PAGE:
Ballot Initiatives for Sale

Well, my State House Representative–Amy Stevens–tried, but it looks like the Democrats still prefer to be able to pay people to keep initiatives off the Colorado ballot.

The House State Affairs Committee killed a bill Tuesday that would have made it illegal to remove a ballot initiative in exchange for compensation of any kind.

Rep. Amy Stephens, R-Monument, sponsored the legislation in response to a 2008 pre-election deal between business leaders and unions that resulted in the removal of four anti-business initiatives from the statewide ballot in exchange for $3 million to the unions.

Now doesn’t that present an interesting situation?  Here’s how Jon Caldera described it:

Jon Caldara, president of the Independence Institute, testified in favor of the bill. He was a primary backer of Amendment 49 and told the committee that on the eve of the deadline to remove initiatives from the ballot, he was offered $800,000 to pull the initiative. “What an idiot I was not to take that $800,000,” Caldara said, sarcastically adding he now has incentive to put bad measures on the ballot in order to gain financial benefit.

Wouldn’t some slick little hustler have a field day with this kind of setup – which the Democrats and unions stood up for:

Democrat go-to attorney Mark Grueskin, who served as legal counsel for the unions during the 2008 election, testified in opposition. He argued the bill would violate free speech by banning a monetary exchange for removing a ballot measure. “Like it or not money is speech under both [the Colorado and U.S.] Constitutions,” he said.

The bill was ultimately killed on a 6 to 5 vote, with McCann being the only Democrat to vote in favor. Stephens was disappointed, but said she would continue to pursue the issue. “Now that we know those are the terms, we have a new Chicago-style politics,” she said.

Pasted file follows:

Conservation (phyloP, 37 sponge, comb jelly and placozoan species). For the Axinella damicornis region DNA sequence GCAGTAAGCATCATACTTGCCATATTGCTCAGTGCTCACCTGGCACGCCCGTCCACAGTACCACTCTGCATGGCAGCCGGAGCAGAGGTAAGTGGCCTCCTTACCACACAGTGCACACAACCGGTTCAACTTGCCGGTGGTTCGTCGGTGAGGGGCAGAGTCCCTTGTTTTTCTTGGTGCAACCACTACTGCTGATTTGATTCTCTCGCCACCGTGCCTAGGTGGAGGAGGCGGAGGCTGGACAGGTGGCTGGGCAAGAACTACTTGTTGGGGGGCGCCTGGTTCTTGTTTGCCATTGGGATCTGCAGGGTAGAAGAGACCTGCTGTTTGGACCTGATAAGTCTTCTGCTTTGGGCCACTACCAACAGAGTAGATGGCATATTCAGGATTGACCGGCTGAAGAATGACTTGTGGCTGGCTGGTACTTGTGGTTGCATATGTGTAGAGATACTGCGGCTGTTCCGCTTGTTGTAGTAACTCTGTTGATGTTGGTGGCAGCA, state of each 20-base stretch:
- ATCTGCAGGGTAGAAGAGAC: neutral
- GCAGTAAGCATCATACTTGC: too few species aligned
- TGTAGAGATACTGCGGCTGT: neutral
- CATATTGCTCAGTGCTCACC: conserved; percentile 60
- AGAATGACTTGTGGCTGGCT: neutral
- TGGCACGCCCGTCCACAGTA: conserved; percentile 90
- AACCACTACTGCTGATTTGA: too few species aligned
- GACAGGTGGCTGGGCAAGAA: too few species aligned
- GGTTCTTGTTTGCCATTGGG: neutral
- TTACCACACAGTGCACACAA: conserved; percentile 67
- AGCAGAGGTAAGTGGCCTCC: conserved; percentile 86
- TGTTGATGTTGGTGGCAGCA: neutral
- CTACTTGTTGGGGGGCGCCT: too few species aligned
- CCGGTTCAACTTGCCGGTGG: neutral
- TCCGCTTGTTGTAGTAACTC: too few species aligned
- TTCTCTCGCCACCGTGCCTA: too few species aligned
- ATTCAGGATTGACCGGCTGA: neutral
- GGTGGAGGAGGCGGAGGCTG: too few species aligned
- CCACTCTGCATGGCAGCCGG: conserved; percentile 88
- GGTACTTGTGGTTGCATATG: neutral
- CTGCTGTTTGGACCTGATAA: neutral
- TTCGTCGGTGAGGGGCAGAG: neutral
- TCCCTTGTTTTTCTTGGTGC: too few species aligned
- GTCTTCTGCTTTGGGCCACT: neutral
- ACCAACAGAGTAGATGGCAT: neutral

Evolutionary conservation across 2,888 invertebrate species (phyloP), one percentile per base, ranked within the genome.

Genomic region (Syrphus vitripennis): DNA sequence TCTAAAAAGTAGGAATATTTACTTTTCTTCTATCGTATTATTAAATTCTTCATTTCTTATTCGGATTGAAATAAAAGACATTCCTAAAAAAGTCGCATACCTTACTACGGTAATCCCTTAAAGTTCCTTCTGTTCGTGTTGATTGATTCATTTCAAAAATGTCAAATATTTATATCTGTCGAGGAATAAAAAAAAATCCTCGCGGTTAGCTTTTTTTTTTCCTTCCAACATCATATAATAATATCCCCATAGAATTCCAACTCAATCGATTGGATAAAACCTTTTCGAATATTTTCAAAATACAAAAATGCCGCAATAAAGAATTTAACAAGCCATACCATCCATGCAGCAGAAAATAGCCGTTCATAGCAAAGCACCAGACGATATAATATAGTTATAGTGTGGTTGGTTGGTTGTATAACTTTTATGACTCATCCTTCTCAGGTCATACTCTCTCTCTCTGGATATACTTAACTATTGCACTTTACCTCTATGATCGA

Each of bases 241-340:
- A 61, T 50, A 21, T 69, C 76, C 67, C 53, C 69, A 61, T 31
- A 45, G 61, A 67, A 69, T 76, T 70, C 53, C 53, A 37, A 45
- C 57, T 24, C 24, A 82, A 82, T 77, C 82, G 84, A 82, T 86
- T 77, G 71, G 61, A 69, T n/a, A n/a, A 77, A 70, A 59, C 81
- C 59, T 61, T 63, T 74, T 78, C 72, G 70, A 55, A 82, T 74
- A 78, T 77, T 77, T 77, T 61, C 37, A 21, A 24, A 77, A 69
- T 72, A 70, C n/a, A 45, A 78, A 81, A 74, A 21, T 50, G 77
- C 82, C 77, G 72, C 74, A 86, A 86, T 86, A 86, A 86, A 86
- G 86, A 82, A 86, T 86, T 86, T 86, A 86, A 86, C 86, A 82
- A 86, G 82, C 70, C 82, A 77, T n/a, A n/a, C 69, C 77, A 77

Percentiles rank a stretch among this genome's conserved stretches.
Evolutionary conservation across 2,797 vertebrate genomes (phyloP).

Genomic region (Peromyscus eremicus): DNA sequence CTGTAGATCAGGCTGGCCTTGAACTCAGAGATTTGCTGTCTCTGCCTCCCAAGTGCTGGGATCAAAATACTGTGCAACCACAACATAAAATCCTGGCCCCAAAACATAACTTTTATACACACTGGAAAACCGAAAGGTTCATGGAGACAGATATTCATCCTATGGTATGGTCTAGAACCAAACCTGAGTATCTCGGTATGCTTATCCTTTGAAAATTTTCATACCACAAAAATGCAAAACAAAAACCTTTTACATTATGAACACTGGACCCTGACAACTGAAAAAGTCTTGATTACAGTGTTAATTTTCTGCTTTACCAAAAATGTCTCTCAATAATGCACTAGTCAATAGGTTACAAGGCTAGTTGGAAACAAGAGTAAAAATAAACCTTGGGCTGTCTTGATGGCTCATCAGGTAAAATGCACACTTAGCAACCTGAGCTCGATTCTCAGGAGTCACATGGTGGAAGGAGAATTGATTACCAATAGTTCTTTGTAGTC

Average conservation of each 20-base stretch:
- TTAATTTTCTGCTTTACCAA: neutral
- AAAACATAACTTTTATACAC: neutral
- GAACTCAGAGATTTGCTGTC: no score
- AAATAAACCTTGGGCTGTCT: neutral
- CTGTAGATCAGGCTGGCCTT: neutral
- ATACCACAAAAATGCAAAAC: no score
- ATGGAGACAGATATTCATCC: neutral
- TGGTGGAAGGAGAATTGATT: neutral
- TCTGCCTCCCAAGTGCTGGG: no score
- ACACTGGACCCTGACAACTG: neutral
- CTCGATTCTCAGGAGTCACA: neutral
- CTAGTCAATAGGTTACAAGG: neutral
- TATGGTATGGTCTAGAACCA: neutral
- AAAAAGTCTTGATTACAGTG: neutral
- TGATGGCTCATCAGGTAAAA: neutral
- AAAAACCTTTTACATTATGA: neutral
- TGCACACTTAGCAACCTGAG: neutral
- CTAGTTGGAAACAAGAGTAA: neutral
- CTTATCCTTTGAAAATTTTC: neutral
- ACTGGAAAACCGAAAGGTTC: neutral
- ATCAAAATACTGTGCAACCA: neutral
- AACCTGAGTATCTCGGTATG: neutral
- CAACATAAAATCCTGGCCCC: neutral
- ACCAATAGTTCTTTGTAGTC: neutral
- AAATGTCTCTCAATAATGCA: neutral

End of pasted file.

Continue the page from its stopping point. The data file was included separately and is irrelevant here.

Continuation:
Sen. Mike Kopp, R-Littleton, was the bill’s Senate sponsor and called its defeat the “Blagojevich-ization” of Colorado.

Not the best of pictures, but Amy is looking on there in the center

Not the best of pictures, but Amy is looking on there in the center

I just love that “money is speech” line from a Democrat Union attorney.  These are the ones who want to place restrictions on Republican money and then throw their slush funds behind the latest crook (nee The Messiah) while their oppoents hands are tied.

Anybody want to work to get some union-busting ballot initiative going?  We can split the bucks when the thugs come to pay us off.

Australia and China – Internet Firewalls

What will China and Australia share?  An internet firewall that will block things the “government” doesn’t want the citizens to see:

“AUSTRALIA will join China in implementing mandatory censoring of the internet under plans put forward by the Federal Government.”

(link)

“The revelations emerge as US tech giants Google, Microsoft and Yahoo, and a coalition of human rights and other groups unveiled a code of conduct aimed at safeguarding online freedom of speech and privacy.”

“The government has declared it will not let internet users opt out of the proposed national internet filter.”

This conforms to the usual way rights are lost in a “slippery slope” effect. (Here is an article on how gun rights were lost in the United Kingdom that outlines the general model for losing rights: (link).) In particular, when technology changes the way a traditional right can be exercised, as with the Internet now or with the introduction of revolvers in the United Kingdom, it’s thrown into doubt as the new possibilities are examined in the light of the worst and most inflammatory possible abuses – mass shootings with deadly multi-shot revolvers, child porn, whatever. Unless you have a zealous and belligerent lobby objecting to even “reasonable” infringements of the right in the light of new technology and making it taboo to support abridgments of the rights, the tendency is for those who enjoy the right to prove they are reasonable people (not “gun nuts”, not addicted to child pornography and so on) by agreeing to reasonable restrictions. These grow and grow and grow, and once you have conceded that there is no fundamental, absolute principle at stake on your side, it is very hard to resist them.